Running in the Family

by Michael Ondaatje
Start Free Trial

Can you make an analysis of the intertextuality in the Running in the Family? Why do you think the author is using the intertext, and how does it contribute to the meaning of the work?

The author uses intertext to render space and time in Running in the Family. This book takes us from one time and place to the next and, as it does so, from one text to another. This intertextual approach contributes to the meaning of the work by giving us a greater understanding of where the author comes from as well as where he’s going.

Expert Answers

An illustration of the letter 'A' in a speech bubbles

Ondaatje’s use of intertext in Running in the Family is entirely appropriate to the telling of his own personal history. The author’s search for roots involves tracing a genealogy of texts that are both literary and historical. His story, therefore, can be seen as not just a map of a...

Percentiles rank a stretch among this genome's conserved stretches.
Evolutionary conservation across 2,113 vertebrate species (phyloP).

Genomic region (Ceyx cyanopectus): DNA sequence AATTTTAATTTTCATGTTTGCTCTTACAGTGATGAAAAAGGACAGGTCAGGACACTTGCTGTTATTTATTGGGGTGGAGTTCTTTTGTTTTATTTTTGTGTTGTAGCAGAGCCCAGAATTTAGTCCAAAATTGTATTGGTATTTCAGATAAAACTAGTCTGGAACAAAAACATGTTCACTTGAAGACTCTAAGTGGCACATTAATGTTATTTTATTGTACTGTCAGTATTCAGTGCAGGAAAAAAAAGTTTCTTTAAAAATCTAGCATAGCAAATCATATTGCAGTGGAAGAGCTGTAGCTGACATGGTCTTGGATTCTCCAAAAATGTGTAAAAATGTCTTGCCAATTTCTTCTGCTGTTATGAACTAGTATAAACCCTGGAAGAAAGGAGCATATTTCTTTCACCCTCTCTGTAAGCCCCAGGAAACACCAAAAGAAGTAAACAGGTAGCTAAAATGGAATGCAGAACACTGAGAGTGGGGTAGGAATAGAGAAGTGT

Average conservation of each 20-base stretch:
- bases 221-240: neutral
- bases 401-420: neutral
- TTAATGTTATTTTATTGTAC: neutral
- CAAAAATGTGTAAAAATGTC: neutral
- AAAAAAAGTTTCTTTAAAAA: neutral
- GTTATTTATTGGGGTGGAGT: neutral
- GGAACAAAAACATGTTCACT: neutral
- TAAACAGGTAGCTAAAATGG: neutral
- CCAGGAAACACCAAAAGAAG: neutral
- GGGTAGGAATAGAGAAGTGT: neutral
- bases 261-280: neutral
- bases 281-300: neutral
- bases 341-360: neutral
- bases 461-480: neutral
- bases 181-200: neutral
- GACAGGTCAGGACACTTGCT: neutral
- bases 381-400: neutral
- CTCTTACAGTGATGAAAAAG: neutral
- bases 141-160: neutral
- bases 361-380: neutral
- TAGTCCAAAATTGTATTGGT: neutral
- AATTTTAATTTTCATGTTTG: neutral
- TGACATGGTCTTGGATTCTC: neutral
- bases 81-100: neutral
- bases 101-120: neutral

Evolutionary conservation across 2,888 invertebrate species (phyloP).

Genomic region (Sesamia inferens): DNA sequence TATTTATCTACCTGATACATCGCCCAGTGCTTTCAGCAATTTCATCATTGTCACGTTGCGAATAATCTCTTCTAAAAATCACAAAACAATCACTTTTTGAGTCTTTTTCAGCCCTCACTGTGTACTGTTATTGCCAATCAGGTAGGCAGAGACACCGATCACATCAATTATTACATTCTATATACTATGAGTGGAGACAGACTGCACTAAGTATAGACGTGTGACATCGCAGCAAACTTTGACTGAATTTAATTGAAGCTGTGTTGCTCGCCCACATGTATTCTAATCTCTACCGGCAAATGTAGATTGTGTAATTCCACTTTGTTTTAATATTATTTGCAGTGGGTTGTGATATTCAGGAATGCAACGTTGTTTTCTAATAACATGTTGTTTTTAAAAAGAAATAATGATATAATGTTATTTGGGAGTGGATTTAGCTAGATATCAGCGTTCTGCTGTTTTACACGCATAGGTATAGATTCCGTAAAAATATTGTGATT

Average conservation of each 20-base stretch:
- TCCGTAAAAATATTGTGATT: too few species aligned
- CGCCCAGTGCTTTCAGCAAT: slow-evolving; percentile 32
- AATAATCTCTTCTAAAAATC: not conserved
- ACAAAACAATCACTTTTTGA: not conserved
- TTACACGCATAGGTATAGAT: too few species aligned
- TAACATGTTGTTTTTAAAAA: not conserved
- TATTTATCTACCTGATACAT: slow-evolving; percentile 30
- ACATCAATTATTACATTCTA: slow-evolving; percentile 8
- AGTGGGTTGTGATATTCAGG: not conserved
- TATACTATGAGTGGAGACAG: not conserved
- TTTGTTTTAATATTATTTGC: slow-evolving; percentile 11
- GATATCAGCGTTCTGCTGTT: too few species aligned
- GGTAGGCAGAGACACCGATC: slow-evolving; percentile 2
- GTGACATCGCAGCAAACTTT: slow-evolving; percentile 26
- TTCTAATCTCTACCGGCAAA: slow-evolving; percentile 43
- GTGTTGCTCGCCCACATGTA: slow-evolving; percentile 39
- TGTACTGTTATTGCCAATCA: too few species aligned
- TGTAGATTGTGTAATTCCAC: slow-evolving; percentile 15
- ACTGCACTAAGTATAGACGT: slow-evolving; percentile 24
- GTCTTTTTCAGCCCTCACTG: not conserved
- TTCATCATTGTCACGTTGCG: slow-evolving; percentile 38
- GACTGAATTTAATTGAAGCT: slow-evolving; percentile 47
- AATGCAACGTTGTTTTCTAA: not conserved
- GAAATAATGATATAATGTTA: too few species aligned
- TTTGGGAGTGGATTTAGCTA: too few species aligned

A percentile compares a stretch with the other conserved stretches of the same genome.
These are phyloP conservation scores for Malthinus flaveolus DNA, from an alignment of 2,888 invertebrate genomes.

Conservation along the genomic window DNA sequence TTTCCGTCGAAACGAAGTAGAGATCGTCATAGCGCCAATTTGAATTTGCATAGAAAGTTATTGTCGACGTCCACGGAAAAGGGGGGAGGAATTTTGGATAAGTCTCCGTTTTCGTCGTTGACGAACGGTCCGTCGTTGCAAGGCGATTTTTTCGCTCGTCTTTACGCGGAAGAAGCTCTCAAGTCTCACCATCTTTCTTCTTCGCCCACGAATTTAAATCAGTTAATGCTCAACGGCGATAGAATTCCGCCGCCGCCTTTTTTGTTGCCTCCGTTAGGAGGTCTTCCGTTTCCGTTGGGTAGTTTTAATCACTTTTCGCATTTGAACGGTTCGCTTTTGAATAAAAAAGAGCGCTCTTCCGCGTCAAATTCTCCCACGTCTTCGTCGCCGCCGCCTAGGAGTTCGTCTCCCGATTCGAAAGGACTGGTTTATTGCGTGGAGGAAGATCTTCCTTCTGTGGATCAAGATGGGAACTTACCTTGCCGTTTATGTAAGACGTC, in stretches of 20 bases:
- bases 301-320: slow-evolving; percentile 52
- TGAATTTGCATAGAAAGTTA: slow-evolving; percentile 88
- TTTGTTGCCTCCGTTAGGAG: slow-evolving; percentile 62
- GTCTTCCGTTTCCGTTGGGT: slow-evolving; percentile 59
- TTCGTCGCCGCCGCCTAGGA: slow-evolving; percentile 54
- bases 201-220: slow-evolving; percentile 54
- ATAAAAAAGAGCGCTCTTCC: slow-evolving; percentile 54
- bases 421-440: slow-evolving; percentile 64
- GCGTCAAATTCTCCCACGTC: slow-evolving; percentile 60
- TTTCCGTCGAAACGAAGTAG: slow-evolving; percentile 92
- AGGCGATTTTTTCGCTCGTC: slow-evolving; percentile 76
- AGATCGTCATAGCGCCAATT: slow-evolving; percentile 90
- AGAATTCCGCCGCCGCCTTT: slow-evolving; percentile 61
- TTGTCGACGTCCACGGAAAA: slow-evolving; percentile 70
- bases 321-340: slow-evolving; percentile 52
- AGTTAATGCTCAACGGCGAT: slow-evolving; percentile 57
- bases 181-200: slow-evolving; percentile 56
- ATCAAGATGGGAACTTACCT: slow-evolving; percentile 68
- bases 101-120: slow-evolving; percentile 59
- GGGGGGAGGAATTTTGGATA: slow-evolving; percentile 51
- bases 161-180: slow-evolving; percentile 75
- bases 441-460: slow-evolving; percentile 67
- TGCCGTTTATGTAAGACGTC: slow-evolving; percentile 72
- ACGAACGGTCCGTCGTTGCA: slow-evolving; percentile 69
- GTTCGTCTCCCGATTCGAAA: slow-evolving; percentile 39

See
This Answer Now

Start your 48-hour free trial to unlock this answer and thousands more. Enjoy eNotes ad-free and cancel anytime.

Get 48 Hours Free Access

Ondaatje’s use of intertext in Running in the Family is entirely appropriate to the telling of his own personal history. The author’s search for roots involves tracing a genealogy of texts that are both literary and historical. His story, therefore, can be seen as not just a map of a journey or series of journeys, but as maps of reading in which texts of various kinds function as signposts, showing the author where he came from and where he’s going.

As well as taking us from one space to another, intertext also has a temporal dimension; it gives life to past events. It is only because of their material representation in various texts as diverse as archives, tombstones, postcards, photographs, and documents, that past events, many of them previously buried out of sight, can be brought to life and have meaning.

In addition, texts play a crucial role in characterization. Ondaatje’s extrovert mother Doris, for example, would often read texts out loud—in her case, poems—and make her children read along with her. To a considerable extent, her larger-than-life personality is defined in its relation to texts. The incorporation of Doris’s favorite poems into the story gives us a greater understanding of her character as well as her son’s background, and his life has also been shaped by texts of one kind or another.

Approved by eNotes Editorial Team